Iliotibial band syndrome (ITBS) is a common ailment in runners that is generally thought of as an overuse injury. It affects approximately 7-14% of runners but also distresses cyclists, rowers, and basketball players. Whether an elite athlete or a weekend warrior, ITBS leads to lost pavement time because of hip pain, leg pain, tightness, or a clicking knee. It’s important to reach out to your health care provider as soon as you experience knee pain to prevent further injury so you can keep you doing what you love!
What is Your IT Band?
First and foremost, what is your IT band? In layman’s terms, your IT band is a dense bunch of fibers that span from the outside of your hips, down the thighs, and past the knees. In medical lingo, it’s a very strong combination of tendon and fascia (or connective tissue) that connects to the gluteus maximus and tensor fasciae lata muscles, which follows the length of your leg down past the knee.
What Causes ITBS?
The exact cause of ITBS is not well understood. For decades the condition has been thought of as a repetitive use injury that leads to inflammation and pain. However, recent surgical studies challenge this theory because examination of the area often reveals a lack of an inflammatory response. Other beliefs include abnormal biomechanics of the lower extremities and muscle weakness, especially in the hip abductors.
- Increased internal hip rotation
- Weak hip abductors
- Pain on the outer side of the knee
- Pain that may worsen with exercise
- Pain up and down your leg
- Feel and hear a clicking or snapping sound outside your hip or knee
Foam Rolling for ITBS
There is some controversy surrounding foam rolling as a treatment for ITBS because it can be difficult to directly access the IT band and because it’s so dense that some believe it’s impossible to manipulate. So, it’s important to mention that foam rolling primarily targets the muscles surrounding the IT band and depending on the technique, sometimes the IT band itself. Releasing the IT band can be a bit tricky because the quadricep covers it and it’s a pretty tough band, but from the right angle, you may be able to get underneath the quadriceps. If you’re a runner or a cyclist, try approaching your IT band from a 45-degree angle, you may find that you are able to get underneath the quadriceps, releasing any adhesions that may have developed over time.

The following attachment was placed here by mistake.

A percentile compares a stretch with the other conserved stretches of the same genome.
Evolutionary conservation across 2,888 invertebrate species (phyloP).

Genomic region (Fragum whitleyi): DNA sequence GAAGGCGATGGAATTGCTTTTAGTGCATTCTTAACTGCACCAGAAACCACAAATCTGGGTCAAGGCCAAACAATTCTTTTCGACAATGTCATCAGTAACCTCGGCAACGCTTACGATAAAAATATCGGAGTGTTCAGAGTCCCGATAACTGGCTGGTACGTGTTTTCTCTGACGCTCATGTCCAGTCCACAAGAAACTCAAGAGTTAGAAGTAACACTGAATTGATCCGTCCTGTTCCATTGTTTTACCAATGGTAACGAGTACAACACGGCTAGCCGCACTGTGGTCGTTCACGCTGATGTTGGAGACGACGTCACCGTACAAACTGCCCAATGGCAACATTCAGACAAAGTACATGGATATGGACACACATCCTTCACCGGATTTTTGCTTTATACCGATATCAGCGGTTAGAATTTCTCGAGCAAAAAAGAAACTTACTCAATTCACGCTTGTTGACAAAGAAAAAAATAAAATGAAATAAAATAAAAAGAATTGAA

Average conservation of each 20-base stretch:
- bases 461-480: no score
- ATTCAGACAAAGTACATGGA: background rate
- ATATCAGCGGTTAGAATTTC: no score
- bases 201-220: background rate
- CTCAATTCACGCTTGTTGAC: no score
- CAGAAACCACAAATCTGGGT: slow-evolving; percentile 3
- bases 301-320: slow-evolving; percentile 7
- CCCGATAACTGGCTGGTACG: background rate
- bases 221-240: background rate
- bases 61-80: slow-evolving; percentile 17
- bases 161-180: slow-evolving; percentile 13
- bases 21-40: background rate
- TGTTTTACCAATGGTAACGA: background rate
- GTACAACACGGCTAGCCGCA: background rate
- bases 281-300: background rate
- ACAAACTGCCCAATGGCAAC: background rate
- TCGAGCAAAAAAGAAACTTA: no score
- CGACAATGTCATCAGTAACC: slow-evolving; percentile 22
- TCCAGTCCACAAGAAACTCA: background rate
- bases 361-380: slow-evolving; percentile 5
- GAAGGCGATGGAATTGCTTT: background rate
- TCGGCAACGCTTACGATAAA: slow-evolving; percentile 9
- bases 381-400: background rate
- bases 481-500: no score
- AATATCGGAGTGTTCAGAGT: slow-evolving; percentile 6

Core muscles to target:
- Gluteal muscles
- Tensor fascia lata
Standing ITBS Stretch
To stretch your left IT band, try the standing IT band stretch, also known as the ballerina stretch. Place your left palm against a wall, while standing with your right leg slightly bent and your back left leg crossed behind it. You should be slightly leaning against a wall with your legs parallel and crossed. Try to place more weight on your back leg, (in this case your left leg), and lean your left hip toward the wall. Repeat to stretch your right IT band. *You can also do this stretch with your arms extended above you.
Hip Stability and Strengthening
Though there are debates regarding the exact cause of ITBS, whether it’s due to weak gluteal muscles or from overuse and strain, one thing remains clear—exercise is important to strengthen the surrounding muscles for added stability. The side-lying hip abduction is one of the top exercises for gluteal activation, which is essential in treating ITBS.
Other helpful exercises:
- Hip bridge with resistance band
- Sidestep with resistance band
- Monster walk
Reach Out to Your Healthcare Provider
If you’re a runner, cyclist, rower, or basketball player, as soon as you experience pain on the outer side of your leg or knee; or pain that may worsen with exercise, don’t wait, email or call Cawley PT to address your pain and improve your functional mobility. Hopefully, you’ll be able to get back on the track or on the court and feel good, while doing what you love.